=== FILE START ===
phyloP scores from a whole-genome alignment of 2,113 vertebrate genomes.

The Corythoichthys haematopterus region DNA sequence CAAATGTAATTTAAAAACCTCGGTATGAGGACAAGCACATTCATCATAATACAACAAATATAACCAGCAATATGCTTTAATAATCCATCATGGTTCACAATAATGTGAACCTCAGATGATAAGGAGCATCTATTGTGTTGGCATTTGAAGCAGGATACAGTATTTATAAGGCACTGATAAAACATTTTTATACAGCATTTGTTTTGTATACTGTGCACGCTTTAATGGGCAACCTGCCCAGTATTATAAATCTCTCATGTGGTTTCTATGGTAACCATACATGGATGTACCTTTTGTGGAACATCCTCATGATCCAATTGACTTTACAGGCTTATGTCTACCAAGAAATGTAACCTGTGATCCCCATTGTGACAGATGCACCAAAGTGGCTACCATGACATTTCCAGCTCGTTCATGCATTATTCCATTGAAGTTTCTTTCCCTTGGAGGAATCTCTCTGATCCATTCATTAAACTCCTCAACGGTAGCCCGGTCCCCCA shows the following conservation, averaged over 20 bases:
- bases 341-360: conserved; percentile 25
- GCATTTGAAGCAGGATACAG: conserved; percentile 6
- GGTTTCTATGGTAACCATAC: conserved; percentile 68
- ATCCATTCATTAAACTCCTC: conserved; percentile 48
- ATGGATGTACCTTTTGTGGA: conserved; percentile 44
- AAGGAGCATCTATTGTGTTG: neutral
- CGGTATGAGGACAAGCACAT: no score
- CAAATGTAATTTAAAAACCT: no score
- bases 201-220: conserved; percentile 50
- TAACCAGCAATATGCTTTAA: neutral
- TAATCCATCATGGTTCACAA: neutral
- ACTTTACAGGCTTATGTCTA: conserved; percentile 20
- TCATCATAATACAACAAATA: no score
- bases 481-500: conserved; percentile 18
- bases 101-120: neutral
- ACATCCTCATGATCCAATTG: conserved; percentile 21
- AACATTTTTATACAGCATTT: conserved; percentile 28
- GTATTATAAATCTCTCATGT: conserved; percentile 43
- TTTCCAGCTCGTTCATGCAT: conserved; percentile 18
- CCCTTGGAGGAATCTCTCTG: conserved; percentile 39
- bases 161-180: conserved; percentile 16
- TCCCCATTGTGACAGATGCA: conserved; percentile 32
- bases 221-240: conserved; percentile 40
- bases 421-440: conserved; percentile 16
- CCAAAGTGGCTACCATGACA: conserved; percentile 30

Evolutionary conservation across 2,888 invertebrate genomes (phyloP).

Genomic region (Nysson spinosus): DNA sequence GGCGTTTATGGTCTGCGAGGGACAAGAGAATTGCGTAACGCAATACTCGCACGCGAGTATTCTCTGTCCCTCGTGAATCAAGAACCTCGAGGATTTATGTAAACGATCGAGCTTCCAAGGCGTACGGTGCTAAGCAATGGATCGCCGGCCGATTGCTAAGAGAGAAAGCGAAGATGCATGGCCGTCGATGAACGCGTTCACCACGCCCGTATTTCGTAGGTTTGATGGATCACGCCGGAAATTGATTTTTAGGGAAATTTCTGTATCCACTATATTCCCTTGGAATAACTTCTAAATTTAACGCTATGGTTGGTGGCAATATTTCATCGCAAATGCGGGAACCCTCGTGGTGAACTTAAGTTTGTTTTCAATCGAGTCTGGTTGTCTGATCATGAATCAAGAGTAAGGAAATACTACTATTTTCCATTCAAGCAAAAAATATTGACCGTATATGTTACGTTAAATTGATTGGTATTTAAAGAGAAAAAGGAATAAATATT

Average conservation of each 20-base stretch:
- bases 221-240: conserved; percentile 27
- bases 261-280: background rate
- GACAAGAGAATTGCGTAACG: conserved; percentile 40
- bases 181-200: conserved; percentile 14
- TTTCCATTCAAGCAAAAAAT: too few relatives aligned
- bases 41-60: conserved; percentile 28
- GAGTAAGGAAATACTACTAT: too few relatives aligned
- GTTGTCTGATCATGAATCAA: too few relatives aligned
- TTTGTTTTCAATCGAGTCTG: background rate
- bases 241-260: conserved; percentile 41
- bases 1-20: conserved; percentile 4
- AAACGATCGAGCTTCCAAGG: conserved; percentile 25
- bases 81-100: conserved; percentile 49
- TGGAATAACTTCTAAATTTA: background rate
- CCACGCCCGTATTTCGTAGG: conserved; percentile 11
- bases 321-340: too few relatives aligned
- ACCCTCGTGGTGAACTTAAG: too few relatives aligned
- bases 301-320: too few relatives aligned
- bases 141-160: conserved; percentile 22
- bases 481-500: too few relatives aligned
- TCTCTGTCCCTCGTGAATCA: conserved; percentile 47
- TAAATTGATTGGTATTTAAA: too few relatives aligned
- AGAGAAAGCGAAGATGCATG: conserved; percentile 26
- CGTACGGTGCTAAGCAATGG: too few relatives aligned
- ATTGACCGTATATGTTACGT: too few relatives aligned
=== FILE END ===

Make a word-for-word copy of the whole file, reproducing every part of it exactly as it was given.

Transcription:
phyloP scores from a whole-genome alignment of 2,113 vertebrate genomes.

The Corythoichthys haematopterus region DNA sequence CAAATGTAATTTAAAAACCTCGGTATGAGGACAAGCACATTCATCATAATACAACAAATATAACCAGCAATATGCTTTAATAATCCATCATGGTTCACAATAATGTGAACCTCAGATGATAAGGAGCATCTATTGTGTTGGCATTTGAAGCAGGATACAGTATTTATAAGGCACTGATAAAACATTTTTATACAGCATTTGTTTTGTATACTGTGCACGCTTTAATGGGCAACCTGCCCAGTATTATAAATCTCTCATGTGGTTTCTATGGTAACCATACATGGATGTACCTTTTGTGGAACATCCTCATGATCCAATTGACTTTACAGGCTTATGTCTACCAAGAAATGTAACCTGTGATCCCCATTGTGACAGATGCACCAAAGTGGCTACCATGACATTTCCAGCTCGTTCATGCATTATTCCATTGAAGTTTCTTTCCCTTGGAGGAATCTCTCTGATCCATTCATTAAACTCCTCAACGGTAGCCCGGTCCCCCA shows the following conservation, averaged over 20 bases:
- bases 341-360: conserved; percentile 25
- GCATTTGAAGCAGGATACAG: conserved; percentile 6
- GGTTTCTATGGTAACCATAC: conserved; percentile 68
- ATCCATTCATTAAACTCCTC: conserved; percentile 48
- ATGGATGTACCTTTTGTGGA: conserved; percentile 44
- AAGGAGCATCTATTGTGTTG: neutral
- CGGTATGAGGACAAGCACAT: no score
- CAAATGTAATTTAAAAACCT: no score
- bases 201-220: conserved; percentile 50
- TAACCAGCAATATGCTTTAA: neutral
- TAATCCATCATGGTTCACAA: neutral
- ACTTTACAGGCTTATGTCTA: conserved; percentile 20
- TCATCATAATACAACAAATA: no score
- bases 481-500: conserved; percentile 18
- bases 101-120: neutral
- ACATCCTCATGATCCAATTG: conserved; percentile 21
- AACATTTTTATACAGCATTT: conserved; percentile 28
- GTATTATAAATCTCTCATGT: conserved; percentile 43
- TTTCCAGCTCGTTCATGCAT: conserved; percentile 18
- CCCTTGGAGGAATCTCTCTG: conserved; percentile 39
- bases 161-180: conserved; percentile 16
- TCCCCATTGTGACAGATGCA: conserved; percentile 32
- bases 221-240: conserved; percentile 40
- bases 421-440: conserved; percentile 16
- CCAAAGTGGCTACCATGACA: conserved; percentile 30

Evolutionary conservation across 2,888 invertebrate genomes (phyloP).

Genomic region (Nysson spinosus): DNA sequence GGCGTTTATGGTCTGCGAGGGACAAGAGAATTGCGTAACGCAATACTCGCACGCGAGTATTCTCTGTCCCTCGTGAATCAAGAACCTCGAGGATTTATGTAAACGATCGAGCTTCCAAGGCGTACGGTGCTAAGCAATGGATCGCCGGCCGATTGCTAAGAGAGAAAGCGAAGATGCATGGCCGTCGATGAACGCGTTCACCACGCCCGTATTTCGTAGGTTTGATGGATCACGCCGGAAATTGATTTTTAGGGAAATTTCTGTATCCACTATATTCCCTTGGAATAACTTCTAAATTTAACGCTATGGTTGGTGGCAATATTTCATCGCAAATGCGGGAACCCTCGTGGTGAACTTAAGTTTGTTTTCAATCGAGTCTGGTTGTCTGATCATGAATCAAGAGTAAGGAAATACTACTATTTTCCATTCAAGCAAAAAATATTGACCGTATATGTTACGTTAAATTGATTGGTATTTAAAGAGAAAAAGGAATAAATATT

Average conservation of each 20-base stretch:
- bases 221-240: conserved; percentile 27
- bases 261-280: background rate
- GACAAGAGAATTGCGTAACG: conserved; percentile 40
- bases 181-200: conserved; percentile 14
- TTTCCATTCAAGCAAAAAAT: too few relatives aligned
- bases 41-60: conserved; percentile 28
- GAGTAAGGAAATACTACTAT: too few relatives aligned
- GTTGTCTGATCATGAATCAA: too few relatives aligned
- TTTGTTTTCAATCGAGTCTG: background rate
- bases 241-260: conserved; percentile 41
- bases 1-20: conserved; percentile 4
- AAACGATCGAGCTTCCAAGG: conserved; percentile 25
- bases 81-100: conserved; percentile 49
- TGGAATAACTTCTAAATTTA: background rate
- CCACGCCCGTATTTCGTAGG: conserved; percentile 11
- bases 321-340: too few relatives aligned
- ACCCTCGTGGTGAACTTAAG: too few relatives aligned
- bases 301-320: too few relatives aligned
- bases 141-160: conserved; percentile 22
- bases 481-500: too few relatives aligned
- TCTCTGTCCCTCGTGAATCA: conserved; percentile 47
- TAAATTGATTGGTATTTAAA: too few relatives aligned
- AGAGAAAGCGAAGATGCATG: conserved; percentile 26
- CGTACGGTGCTAAGCAATGG: too few relatives aligned
- ATTGACCGTATATGTTACGT: too few relatives aligned